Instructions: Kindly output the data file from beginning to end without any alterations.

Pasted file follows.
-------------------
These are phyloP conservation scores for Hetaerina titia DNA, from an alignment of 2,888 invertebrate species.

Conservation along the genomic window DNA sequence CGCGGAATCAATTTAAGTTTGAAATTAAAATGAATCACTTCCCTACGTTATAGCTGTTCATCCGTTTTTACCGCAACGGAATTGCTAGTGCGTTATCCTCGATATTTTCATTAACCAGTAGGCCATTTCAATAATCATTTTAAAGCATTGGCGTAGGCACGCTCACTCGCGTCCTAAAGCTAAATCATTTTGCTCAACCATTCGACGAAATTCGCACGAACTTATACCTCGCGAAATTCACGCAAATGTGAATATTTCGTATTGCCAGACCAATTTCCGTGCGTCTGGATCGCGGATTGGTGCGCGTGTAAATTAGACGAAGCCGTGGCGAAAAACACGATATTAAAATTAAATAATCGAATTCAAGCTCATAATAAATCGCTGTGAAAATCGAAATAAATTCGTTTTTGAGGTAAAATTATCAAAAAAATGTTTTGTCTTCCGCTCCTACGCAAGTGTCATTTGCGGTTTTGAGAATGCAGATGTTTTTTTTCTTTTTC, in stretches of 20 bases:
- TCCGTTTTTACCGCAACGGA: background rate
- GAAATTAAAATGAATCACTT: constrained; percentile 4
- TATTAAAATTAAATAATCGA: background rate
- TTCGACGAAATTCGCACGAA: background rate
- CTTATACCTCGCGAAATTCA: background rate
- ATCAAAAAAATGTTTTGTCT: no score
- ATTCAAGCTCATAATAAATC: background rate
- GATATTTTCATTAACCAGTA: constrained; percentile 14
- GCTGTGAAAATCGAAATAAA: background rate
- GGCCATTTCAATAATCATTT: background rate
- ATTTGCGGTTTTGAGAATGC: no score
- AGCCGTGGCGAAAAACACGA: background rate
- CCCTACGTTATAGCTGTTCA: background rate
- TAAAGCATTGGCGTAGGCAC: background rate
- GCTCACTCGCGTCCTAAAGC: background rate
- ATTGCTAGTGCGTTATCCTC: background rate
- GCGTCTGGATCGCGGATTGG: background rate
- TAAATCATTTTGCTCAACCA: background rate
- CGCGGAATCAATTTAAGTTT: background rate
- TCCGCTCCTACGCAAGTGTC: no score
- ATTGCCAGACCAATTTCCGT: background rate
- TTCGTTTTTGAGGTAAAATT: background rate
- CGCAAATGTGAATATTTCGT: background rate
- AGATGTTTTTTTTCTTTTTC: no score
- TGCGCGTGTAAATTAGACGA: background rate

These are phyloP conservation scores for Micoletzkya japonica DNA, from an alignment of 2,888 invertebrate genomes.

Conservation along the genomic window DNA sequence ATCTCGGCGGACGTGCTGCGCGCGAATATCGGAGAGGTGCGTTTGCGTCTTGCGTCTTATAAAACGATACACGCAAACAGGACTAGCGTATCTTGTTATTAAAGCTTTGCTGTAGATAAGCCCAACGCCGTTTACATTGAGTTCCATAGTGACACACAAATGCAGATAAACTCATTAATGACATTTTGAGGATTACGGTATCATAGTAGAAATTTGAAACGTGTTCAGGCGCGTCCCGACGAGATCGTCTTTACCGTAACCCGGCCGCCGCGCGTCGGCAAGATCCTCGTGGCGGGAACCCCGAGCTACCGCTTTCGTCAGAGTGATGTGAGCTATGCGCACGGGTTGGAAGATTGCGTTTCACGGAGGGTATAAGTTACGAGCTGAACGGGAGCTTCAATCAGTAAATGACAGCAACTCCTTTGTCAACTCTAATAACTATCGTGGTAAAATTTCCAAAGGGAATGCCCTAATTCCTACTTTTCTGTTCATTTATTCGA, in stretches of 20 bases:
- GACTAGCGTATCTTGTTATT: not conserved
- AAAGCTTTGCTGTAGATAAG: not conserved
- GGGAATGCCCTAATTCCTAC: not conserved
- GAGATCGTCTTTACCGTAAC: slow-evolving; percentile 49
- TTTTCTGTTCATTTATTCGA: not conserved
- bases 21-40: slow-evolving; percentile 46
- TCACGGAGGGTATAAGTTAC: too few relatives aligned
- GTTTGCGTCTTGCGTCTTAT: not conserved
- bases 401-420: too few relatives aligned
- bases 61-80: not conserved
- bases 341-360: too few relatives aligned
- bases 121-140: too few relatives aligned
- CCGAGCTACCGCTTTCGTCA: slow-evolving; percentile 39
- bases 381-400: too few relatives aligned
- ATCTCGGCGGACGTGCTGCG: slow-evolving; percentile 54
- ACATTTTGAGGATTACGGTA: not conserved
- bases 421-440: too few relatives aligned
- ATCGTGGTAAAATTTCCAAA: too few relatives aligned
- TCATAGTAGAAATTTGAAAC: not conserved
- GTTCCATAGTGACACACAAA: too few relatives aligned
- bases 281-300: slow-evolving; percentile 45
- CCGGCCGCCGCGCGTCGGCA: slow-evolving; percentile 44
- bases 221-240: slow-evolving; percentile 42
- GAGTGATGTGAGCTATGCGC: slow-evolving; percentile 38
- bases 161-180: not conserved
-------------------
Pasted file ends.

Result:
These are phyloP conservation scores for Hetaerina titia DNA, from an alignment of 2,888 invertebrate species.

Conservation along the genomic window DNA sequence CGCGGAATCAATTTAAGTTTGAAATTAAAATGAATCACTTCCCTACGTTATAGCTGTTCATCCGTTTTTACCGCAACGGAATTGCTAGTGCGTTATCCTCGATATTTTCATTAACCAGTAGGCCATTTCAATAATCATTTTAAAGCATTGGCGTAGGCACGCTCACTCGCGTCCTAAAGCTAAATCATTTTGCTCAACCATTCGACGAAATTCGCACGAACTTATACCTCGCGAAATTCACGCAAATGTGAATATTTCGTATTGCCAGACCAATTTCCGTGCGTCTGGATCGCGGATTGGTGCGCGTGTAAATTAGACGAAGCCGTGGCGAAAAACACGATATTAAAATTAAATAATCGAATTCAAGCTCATAATAAATCGCTGTGAAAATCGAAATAAATTCGTTTTTGAGGTAAAATTATCAAAAAAATGTTTTGTCTTCCGCTCCTACGCAAGTGTCATTTGCGGTTTTGAGAATGCAGATGTTTTTTTTCTTTTTC, in stretches of 20 bases:
- TCCGTTTTTACCGCAACGGA: background rate
- GAAATTAAAATGAATCACTT: constrained; percentile 4
- TATTAAAATTAAATAATCGA: background rate
- TTCGACGAAATTCGCACGAA: background rate
- CTTATACCTCGCGAAATTCA: background rate
- ATCAAAAAAATGTTTTGTCT: no score
- ATTCAAGCTCATAATAAATC: background rate
- GATATTTTCATTAACCAGTA: constrained; percentile 14
- GCTGTGAAAATCGAAATAAA: background rate
- GGCCATTTCAATAATCATTT: background rate
- ATTTGCGGTTTTGAGAATGC: no score
- AGCCGTGGCGAAAAACACGA: background rate
- CCCTACGTTATAGCTGTTCA: background rate
- TAAAGCATTGGCGTAGGCAC: background rate
- GCTCACTCGCGTCCTAAAGC: background rate
- ATTGCTAGTGCGTTATCCTC: background rate
- GCGTCTGGATCGCGGATTGG: background rate
- TAAATCATTTTGCTCAACCA: background rate
- CGCGGAATCAATTTAAGTTT: background rate
- TCCGCTCCTACGCAAGTGTC: no score
- ATTGCCAGACCAATTTCCGT: background rate
- TTCGTTTTTGAGGTAAAATT: background rate
- CGCAAATGTGAATATTTCGT: background rate
- AGATGTTTTTTTTCTTTTTC: no score
- TGCGCGTGTAAATTAGACGA: background rate

These are phyloP conservation scores for Micoletzkya japonica DNA, from an alignment of 2,888 invertebrate genomes.

Conservation along the genomic window DNA sequence ATCTCGGCGGACGTGCTGCGCGCGAATATCGGAGAGGTGCGTTTGCGTCTTGCGTCTTATAAAACGATACACGCAAACAGGACTAGCGTATCTTGTTATTAAAGCTTTGCTGTAGATAAGCCCAACGCCGTTTACATTGAGTTCCATAGTGACACACAAATGCAGATAAACTCATTAATGACATTTTGAGGATTACGGTATCATAGTAGAAATTTGAAACGTGTTCAGGCGCGTCCCGACGAGATCGTCTTTACCGTAACCCGGCCGCCGCGCGTCGGCAAGATCCTCGTGGCGGGAACCCCGAGCTACCGCTTTCGTCAGAGTGATGTGAGCTATGCGCACGGGTTGGAAGATTGCGTTTCACGGAGGGTATAAGTTACGAGCTGAACGGGAGCTTCAATCAGTAAATGACAGCAACTCCTTTGTCAACTCTAATAACTATCGTGGTAAAATTTCCAAAGGGAATGCCCTAATTCCTACTTTTCTGTTCATTTATTCGA, in stretches of 20 bases:
- GACTAGCGTATCTTGTTATT: not conserved
- AAAGCTTTGCTGTAGATAAG: not conserved
- GGGAATGCCCTAATTCCTAC: not conserved
- GAGATCGTCTTTACCGTAAC: slow-evolving; percentile 49
- TTTTCTGTTCATTTATTCGA: not conserved
- bases 21-40: slow-evolving; percentile 46
- TCACGGAGGGTATAAGTTAC: too few relatives aligned
- GTTTGCGTCTTGCGTCTTAT: not conserved
- bases 401-420: too few relatives aligned
- bases 61-80: not conserved
- bases 341-360: too few relatives aligned
- bases 121-140: too few relatives aligned
- CCGAGCTACCGCTTTCGTCA: slow-evolving; percentile 39
- bases 381-400: too few relatives aligned
- ATCTCGGCGGACGTGCTGCG: slow-evolving; percentile 54
- ACATTTTGAGGATTACGGTA: not conserved
- bases 421-440: too few relatives aligned
- ATCGTGGTAAAATTTCCAAA: too few relatives aligned
- TCATAGTAGAAATTTGAAAC: not conserved
- GTTCCATAGTGACACACAAA: too few relatives aligned
- bases 281-300: slow-evolving; percentile 45
- CCGGCCGCCGCGCGTCGGCA: slow-evolving; percentile 44
- bases 221-240: slow-evolving; percentile 42
- GAGTGATGTGAGCTATGCGC: slow-evolving; percentile 38
- bases 161-180: not conserved